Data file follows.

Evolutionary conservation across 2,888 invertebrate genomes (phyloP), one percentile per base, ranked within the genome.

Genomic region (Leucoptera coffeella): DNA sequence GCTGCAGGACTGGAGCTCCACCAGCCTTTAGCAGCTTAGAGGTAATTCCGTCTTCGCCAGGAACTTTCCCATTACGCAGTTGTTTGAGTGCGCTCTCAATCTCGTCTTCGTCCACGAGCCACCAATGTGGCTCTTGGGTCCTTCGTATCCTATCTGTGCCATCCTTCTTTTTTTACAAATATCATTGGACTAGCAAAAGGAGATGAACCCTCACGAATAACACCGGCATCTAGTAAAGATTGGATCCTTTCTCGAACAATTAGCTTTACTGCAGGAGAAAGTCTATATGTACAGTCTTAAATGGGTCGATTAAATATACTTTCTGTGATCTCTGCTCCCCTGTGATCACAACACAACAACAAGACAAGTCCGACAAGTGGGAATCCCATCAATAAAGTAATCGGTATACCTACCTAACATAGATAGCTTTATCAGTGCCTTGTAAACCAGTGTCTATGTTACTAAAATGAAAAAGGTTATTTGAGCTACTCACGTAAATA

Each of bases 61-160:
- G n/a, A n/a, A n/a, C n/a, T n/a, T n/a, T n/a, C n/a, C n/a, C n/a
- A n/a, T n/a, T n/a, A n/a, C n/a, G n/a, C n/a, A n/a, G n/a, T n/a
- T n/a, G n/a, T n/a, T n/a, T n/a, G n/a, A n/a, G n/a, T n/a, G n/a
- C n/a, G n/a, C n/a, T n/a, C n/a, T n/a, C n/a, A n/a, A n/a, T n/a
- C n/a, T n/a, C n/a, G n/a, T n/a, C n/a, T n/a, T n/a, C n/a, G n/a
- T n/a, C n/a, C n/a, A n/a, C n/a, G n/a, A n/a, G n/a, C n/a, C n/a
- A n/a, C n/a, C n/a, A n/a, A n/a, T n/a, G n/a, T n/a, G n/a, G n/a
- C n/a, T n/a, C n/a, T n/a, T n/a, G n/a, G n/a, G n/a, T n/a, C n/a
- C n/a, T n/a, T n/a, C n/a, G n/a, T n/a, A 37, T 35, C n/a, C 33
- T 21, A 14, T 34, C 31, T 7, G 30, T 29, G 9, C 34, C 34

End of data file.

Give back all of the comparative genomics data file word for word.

Evolutionary conservation across 2,888 invertebrate genomes (phyloP), one percentile per base, ranked within the genome.

Genomic region (Leucoptera coffeella): DNA sequence GCTGCAGGACTGGAGCTCCACCAGCCTTTAGCAGCTTAGAGGTAATTCCGTCTTCGCCAGGAACTTTCCCATTACGCAGTTGTTTGAGTGCGCTCTCAATCTCGTCTTCGTCCACGAGCCACCAATGTGGCTCTTGGGTCCTTCGTATCCTATCTGTGCCATCCTTCTTTTTTTACAAATATCATTGGACTAGCAAAAGGAGATGAACCCTCACGAATAACACCGGCATCTAGTAAAGATTGGATCCTTTCTCGAACAATTAGCTTTACTGCAGGAGAAAGTCTATATGTACAGTCTTAAATGGGTCGATTAAATATACTTTCTGTGATCTCTGCTCCCCTGTGATCACAACACAACAACAAGACAAGTCCGACAAGTGGGAATCCCATCAATAAAGTAATCGGTATACCTACCTAACATAGATAGCTTTATCAGTGCCTTGTAAACCAGTGTCTATGTTACTAAAATGAAAAAGGTTATTTGAGCTACTCACGTAAATA

Each of bases 61-160:
- G n/a, A n/a, A n/a, C n/a, T n/a, T n/a, T n/a, C n/a, C n/a, C n/a
- A n/a, T n/a, T n/a, A n/a, C n/a, G n/a, C n/a, A n/a, G n/a, T n/a
- T n/a, G n/a, T n/a, T n/a, T n/a, G n/a, A n/a, G n/a, T n/a, G n/a
- C n/a, G n/a, C n/a, T n/a, C n/a, T n/a, C n/a, A n/a, A n/a, T n/a
- C n/a, T n/a, C n/a, G n/a, T n/a, C n/a, T n/a, T n/a, C n/a, G n/a
- T n/a, C n/a, C n/a, A n/a, C n/a, G n/a, A n/a, G n/a, C n/a, C n/a
- A n/a, C n/a, C n/a, A n/a, A n/a, T n/a, G n/a, T n/a, G n/a, G n/a
- C n/a, T n/a, C n/a, T n/a, T n/a, G n/a, G n/a, G n/a, T n/a, C n/a
- C n/a, T n/a, T n/a, C n/a, G n/a, T n/a, A 37, T 35, C n/a, C 33
- T 21, A 14, T 34, C 31, T 7, G 30, T 29, G 9, C 34, C 34